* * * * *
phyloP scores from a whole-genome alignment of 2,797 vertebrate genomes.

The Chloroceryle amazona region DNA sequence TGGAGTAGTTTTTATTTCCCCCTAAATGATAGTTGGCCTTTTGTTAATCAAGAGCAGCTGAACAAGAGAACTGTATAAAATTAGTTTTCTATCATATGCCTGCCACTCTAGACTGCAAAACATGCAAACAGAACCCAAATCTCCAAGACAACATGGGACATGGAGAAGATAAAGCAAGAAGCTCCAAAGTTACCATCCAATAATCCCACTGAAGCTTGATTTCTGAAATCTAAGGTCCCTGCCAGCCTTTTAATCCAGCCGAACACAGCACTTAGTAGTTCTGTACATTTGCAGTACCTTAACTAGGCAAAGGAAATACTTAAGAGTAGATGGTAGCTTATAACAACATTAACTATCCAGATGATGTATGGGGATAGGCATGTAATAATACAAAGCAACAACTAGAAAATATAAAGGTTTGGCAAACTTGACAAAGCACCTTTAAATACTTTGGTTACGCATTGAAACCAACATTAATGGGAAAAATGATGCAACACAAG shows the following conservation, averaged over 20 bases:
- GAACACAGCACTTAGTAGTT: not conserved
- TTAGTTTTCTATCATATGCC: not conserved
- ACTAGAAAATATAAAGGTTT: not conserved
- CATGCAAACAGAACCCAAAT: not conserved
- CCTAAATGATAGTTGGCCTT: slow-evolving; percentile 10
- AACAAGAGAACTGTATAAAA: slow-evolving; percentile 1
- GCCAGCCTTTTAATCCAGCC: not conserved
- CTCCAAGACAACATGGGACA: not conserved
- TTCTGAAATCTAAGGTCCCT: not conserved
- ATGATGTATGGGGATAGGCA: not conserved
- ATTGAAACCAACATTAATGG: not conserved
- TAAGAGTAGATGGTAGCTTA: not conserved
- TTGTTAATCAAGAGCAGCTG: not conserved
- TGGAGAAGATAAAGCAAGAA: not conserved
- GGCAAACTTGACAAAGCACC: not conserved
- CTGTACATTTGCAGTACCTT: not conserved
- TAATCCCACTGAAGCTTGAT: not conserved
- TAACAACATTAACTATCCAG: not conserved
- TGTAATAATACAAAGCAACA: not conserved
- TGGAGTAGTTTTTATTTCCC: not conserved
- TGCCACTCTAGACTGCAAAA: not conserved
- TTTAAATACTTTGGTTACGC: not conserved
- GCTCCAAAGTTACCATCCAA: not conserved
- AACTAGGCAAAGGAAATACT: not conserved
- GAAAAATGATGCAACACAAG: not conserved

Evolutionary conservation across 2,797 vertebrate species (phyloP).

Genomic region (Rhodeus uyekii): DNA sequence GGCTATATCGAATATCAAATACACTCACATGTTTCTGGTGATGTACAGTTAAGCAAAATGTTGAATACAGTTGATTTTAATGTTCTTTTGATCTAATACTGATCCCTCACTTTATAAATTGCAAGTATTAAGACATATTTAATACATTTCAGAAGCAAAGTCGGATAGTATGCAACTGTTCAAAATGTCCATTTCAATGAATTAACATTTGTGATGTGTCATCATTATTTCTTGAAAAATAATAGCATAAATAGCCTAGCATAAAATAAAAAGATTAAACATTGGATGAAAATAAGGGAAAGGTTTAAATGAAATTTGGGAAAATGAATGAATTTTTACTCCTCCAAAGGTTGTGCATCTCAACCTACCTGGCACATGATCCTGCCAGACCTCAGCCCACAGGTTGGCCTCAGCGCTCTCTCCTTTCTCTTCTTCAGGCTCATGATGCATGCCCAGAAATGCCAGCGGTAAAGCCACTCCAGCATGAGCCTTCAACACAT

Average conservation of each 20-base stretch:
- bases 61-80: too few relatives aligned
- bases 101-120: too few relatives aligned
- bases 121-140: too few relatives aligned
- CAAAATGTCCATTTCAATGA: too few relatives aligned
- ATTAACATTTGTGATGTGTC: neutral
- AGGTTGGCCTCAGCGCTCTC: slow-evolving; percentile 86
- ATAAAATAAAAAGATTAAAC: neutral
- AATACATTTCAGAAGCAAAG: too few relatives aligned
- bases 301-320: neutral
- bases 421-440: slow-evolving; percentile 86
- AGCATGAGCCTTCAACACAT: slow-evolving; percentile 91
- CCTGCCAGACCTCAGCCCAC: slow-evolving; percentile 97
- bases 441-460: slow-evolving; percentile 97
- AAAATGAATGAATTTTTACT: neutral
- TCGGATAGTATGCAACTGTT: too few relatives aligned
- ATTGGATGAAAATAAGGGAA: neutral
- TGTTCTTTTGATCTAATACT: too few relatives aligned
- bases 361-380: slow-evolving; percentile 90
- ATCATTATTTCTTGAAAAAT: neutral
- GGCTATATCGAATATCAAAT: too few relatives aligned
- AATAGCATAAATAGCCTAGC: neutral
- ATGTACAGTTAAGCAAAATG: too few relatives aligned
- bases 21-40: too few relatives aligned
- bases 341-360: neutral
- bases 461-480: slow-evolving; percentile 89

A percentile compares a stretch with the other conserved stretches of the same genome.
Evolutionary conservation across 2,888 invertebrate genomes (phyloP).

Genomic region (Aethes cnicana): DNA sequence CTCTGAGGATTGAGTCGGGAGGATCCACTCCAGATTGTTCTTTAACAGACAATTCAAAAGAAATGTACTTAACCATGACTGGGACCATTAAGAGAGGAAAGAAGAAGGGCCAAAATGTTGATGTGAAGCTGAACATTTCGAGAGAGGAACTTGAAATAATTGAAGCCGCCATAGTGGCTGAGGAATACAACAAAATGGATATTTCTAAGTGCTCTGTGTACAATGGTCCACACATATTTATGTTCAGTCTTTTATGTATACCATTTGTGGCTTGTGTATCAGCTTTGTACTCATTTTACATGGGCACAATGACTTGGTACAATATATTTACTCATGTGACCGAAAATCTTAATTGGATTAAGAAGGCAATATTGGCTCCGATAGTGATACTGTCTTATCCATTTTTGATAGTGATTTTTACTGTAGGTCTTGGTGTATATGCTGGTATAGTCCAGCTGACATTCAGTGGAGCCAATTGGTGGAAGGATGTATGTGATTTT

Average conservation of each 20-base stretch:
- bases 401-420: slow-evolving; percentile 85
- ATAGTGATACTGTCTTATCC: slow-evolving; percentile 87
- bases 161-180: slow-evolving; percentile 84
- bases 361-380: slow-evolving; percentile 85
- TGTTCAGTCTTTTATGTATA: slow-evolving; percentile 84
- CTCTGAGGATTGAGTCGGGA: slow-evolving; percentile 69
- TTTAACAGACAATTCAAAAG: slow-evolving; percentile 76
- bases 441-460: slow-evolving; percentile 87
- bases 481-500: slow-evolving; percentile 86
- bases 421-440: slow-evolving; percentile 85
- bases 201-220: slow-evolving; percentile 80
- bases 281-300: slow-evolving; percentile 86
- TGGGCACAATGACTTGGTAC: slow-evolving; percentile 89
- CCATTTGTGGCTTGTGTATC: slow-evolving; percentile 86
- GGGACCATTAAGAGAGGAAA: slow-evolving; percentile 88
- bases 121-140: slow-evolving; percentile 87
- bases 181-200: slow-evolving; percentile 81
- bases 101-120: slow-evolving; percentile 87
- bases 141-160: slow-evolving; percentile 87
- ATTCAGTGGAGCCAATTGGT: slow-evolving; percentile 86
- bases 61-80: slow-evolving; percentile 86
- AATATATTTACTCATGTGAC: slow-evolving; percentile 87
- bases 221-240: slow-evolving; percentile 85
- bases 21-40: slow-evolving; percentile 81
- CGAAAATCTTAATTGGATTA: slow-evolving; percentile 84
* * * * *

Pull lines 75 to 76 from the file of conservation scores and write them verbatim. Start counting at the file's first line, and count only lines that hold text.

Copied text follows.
- bases 121-140: slow-evolving; percentile 87
- bases 181-200: slow-evolving; percentile 81